get are very low, low, medium, and high.        There is typically a considerable level        far outweigh the risks they pose. Tree
                                                    of uncertainty associated with tree risk       risk assessors should recognize the value
    These two factors are categorized using         assessment due to our limited ability to       of preserving trees and the importance of
    a matrix to estimate the likelihood of          predict natural processes (rate of pro-        avoiding unnecessary treatments.
    the combined event: a tree failure occur-       gression of decay, response growth, etc.),
    ring and the tree impacting the specified       weather events, traffic and occupancy          Nelda Matheny is President of HortScience,
    target. The four categories are unlikely,       rates, and potential consequences of tree      Inc., a consulting firm in Pleasanton, CA.
    somewhat likely, likely and very likely.        failure. Sources of uncertainly should be      Most of this article has been taken from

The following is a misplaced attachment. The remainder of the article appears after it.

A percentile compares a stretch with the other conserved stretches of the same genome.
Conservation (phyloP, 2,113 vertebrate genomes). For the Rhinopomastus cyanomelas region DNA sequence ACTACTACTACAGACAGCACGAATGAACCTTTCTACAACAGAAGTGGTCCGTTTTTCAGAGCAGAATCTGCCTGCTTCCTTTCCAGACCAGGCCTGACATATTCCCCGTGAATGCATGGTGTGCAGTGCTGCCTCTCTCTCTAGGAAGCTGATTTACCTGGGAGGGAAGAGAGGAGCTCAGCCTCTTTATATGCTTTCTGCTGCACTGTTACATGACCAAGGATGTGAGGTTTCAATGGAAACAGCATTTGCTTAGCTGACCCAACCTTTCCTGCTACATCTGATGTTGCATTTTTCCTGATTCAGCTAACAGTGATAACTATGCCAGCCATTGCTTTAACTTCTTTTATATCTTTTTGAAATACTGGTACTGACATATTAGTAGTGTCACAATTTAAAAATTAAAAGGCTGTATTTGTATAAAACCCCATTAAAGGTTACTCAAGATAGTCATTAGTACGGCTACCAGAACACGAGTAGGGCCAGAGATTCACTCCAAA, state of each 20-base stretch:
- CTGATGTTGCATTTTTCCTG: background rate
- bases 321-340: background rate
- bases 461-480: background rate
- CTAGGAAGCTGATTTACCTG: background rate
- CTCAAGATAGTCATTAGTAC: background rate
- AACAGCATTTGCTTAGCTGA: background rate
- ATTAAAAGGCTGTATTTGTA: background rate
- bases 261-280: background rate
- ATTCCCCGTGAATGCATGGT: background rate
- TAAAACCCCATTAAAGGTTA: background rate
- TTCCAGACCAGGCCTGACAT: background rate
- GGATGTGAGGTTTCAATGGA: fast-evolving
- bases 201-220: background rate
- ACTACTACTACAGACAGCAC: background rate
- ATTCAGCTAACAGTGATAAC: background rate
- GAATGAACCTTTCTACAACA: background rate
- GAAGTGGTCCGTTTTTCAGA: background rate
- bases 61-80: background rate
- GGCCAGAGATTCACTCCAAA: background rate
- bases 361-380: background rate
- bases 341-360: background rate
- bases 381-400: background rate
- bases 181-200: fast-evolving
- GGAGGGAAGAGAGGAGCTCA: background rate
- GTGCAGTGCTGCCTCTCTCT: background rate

understood and communicated to risk            the Tree Risk Assessment BMP with the
    The next step is to rank the consequences       manager/tree owner.                            permission of coauthors Tom Smiley and
    of failure. Consequences are a function                                                        Sharon Lilly, and the ISA.
    of the value of the target and amount           The risk matrix approach was selected
    of injury, damage or disruption (harm)          for use in the BMP because of its broad
    that could be caused by the impact of the       acceptance, ease of use, and effective